Photodissociation regions (PDRs), where UV radiation dominates the energetics and chemistry of the neutral gas, contain most of the mass in the dense interstellar medium of our Galaxy. Observations of H2 rotational and rovibrational lines reveal that PDRs contain unexpectedly large amounts of very warm (400-700 K) molecular gas. Theoretical models have difficulty explaining the existence of so much warm gas. Possible problems include errors in the heating and cooling functions or in the formation rate for H2. To date, observations of H2 rotational lines smear out the structure of the PDR. Only by resolving the hottest layers of H 2 can one test the predictions and assumptions of current models. Using the Texas Echelon Cross Echelle Spectrograph (TEXES) we mapped emission in the H2 v = 0-0 S(1) and S(2) lines toward the Orion Bar PDR at 2″ resolution. We also observed H2 v = 0-0 S(4) at selected points toward the front of the PDR. Our maps cover a 12″ by 40″ region of the bar where H2 rovibrational lines are bright. The distributions of H2 0-0 S(1), 0-0 S(2), and 1-0 S(1) line emission agree in remarkable detail. The high spatial resolution (0.002 pc) of our observations allows us to probe the distribution of warm gas in the Orion Bar to a distance approaching the scale length for FUV photon absorption. We use these new observational results to set parameters for the PDR models described in a companion paper in preparation by Draine et al. The best-fit model can account for the separation of the H2 emission from the ionization front and the intensities of the ground-state rotational lines, as well as the 1-0 S(1) and 2-1 S(1) lines. This model requires significant adjustments to the commonly used values for the dust UV attenuation cross section and the photoelectric heating rate.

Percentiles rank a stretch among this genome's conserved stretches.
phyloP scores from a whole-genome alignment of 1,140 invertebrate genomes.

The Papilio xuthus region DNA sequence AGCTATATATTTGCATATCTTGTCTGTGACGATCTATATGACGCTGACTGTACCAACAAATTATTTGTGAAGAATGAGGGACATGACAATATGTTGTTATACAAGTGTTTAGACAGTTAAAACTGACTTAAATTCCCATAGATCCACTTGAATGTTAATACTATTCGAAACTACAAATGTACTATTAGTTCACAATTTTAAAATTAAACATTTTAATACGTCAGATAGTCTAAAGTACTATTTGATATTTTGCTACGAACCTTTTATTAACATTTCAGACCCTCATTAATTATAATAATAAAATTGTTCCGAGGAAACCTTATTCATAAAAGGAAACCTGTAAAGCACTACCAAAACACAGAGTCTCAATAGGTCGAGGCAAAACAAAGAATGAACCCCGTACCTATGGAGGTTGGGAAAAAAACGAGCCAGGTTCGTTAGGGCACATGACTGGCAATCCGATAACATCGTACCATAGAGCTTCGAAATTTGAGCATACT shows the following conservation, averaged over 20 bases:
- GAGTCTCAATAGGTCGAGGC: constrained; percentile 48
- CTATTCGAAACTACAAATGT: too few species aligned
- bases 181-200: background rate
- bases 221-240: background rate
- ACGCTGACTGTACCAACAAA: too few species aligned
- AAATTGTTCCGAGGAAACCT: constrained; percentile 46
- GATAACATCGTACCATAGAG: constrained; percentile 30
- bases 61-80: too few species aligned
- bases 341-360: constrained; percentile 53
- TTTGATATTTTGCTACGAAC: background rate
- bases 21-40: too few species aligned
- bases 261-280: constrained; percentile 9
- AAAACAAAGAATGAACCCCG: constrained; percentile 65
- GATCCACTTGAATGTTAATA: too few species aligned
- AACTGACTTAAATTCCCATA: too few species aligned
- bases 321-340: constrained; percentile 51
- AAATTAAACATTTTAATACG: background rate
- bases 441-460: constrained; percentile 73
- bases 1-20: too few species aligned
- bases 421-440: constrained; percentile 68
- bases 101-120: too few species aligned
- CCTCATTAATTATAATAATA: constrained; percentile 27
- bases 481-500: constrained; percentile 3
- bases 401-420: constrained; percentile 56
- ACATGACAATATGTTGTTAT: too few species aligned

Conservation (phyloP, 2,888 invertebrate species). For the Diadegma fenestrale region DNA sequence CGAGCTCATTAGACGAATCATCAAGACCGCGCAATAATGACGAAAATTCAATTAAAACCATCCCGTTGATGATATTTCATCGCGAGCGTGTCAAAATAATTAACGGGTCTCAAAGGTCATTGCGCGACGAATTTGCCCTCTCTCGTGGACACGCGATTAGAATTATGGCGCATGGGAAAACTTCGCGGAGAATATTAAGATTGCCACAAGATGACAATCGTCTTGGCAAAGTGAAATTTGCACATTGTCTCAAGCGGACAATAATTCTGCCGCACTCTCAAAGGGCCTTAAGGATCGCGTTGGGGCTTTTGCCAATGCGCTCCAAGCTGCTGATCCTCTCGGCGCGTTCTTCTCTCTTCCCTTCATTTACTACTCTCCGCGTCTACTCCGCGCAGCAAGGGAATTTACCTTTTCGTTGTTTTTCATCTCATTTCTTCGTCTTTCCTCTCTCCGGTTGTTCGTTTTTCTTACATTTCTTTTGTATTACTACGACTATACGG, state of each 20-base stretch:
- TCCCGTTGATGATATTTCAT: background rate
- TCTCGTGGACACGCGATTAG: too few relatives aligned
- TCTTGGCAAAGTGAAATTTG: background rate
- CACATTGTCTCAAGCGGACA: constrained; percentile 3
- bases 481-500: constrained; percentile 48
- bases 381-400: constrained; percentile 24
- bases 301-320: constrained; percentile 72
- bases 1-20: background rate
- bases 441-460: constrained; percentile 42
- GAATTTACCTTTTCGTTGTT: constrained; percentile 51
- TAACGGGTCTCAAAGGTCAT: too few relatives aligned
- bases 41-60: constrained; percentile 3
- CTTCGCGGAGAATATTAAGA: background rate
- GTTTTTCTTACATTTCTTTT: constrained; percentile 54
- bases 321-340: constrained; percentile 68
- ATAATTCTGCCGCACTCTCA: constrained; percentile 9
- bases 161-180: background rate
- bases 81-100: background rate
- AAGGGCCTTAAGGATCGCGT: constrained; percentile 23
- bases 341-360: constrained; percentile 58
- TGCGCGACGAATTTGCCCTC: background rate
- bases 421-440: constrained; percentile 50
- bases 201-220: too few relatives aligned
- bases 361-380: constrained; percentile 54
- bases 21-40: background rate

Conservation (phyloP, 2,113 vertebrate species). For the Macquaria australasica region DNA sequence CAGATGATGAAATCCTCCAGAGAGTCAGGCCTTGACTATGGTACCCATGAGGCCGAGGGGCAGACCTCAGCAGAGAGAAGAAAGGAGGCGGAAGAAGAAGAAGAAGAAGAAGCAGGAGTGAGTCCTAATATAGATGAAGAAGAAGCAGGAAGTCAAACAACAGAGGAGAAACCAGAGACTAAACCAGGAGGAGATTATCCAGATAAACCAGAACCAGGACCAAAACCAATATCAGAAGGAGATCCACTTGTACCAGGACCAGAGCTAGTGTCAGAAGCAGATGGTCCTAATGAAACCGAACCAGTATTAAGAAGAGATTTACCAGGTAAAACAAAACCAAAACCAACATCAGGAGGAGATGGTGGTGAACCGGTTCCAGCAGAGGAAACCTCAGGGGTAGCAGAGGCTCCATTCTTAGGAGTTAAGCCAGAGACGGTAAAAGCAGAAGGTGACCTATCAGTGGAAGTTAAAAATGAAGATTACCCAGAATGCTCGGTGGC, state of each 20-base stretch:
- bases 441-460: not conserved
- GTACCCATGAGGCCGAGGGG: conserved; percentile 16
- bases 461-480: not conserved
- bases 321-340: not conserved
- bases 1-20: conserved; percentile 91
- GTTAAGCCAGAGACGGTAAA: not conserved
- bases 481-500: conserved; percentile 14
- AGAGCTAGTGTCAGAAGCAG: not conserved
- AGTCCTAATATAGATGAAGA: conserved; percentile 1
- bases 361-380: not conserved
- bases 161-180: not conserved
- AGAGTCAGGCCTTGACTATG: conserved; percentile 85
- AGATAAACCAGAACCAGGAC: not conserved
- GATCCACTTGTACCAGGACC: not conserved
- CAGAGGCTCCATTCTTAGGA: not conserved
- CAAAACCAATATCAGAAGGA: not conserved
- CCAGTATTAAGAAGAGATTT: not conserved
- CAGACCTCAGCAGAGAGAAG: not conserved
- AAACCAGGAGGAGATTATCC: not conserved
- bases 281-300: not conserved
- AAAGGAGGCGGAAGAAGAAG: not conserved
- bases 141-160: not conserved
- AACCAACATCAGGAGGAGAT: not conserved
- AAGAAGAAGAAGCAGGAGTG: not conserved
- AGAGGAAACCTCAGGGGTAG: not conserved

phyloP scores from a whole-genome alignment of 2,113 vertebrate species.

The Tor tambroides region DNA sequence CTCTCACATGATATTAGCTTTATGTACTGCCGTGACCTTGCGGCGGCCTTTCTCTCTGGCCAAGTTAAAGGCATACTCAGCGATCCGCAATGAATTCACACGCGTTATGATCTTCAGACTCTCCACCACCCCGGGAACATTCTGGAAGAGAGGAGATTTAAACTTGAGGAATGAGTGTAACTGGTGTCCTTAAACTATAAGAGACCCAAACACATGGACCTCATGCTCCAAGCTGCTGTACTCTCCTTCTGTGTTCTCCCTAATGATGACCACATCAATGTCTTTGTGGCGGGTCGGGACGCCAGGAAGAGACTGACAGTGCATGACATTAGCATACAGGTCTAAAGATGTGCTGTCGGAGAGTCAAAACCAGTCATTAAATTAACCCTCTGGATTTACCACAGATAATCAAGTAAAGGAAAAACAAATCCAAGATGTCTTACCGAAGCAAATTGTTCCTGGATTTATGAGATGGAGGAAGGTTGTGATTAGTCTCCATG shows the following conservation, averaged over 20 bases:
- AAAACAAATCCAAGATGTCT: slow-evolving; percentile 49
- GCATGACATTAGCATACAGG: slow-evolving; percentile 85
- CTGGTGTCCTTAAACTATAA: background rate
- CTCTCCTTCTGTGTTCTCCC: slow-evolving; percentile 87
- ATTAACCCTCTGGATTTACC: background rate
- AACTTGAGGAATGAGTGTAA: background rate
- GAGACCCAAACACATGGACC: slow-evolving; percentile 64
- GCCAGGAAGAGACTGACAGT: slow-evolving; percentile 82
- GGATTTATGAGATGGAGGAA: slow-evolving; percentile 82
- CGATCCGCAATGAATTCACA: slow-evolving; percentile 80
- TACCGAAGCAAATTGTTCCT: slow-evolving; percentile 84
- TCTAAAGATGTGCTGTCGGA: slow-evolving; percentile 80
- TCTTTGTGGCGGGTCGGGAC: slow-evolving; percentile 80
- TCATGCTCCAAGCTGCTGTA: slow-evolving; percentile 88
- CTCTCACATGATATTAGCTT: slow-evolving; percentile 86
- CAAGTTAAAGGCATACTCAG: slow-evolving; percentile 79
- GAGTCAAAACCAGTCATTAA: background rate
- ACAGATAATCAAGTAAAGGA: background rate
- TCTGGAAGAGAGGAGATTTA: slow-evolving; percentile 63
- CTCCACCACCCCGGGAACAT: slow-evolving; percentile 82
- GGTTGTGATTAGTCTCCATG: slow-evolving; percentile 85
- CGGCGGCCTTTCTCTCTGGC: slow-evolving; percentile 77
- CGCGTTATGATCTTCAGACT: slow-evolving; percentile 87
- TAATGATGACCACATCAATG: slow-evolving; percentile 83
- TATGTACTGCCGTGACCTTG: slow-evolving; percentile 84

All Science Journal Classification (ASJC) codes
- Astronomy and Astrophysics
- Space and Planetary Science
- ISM: individual (Orion Nebula)
- ISM: molecules
- Infrared: ISM
- Stars: formation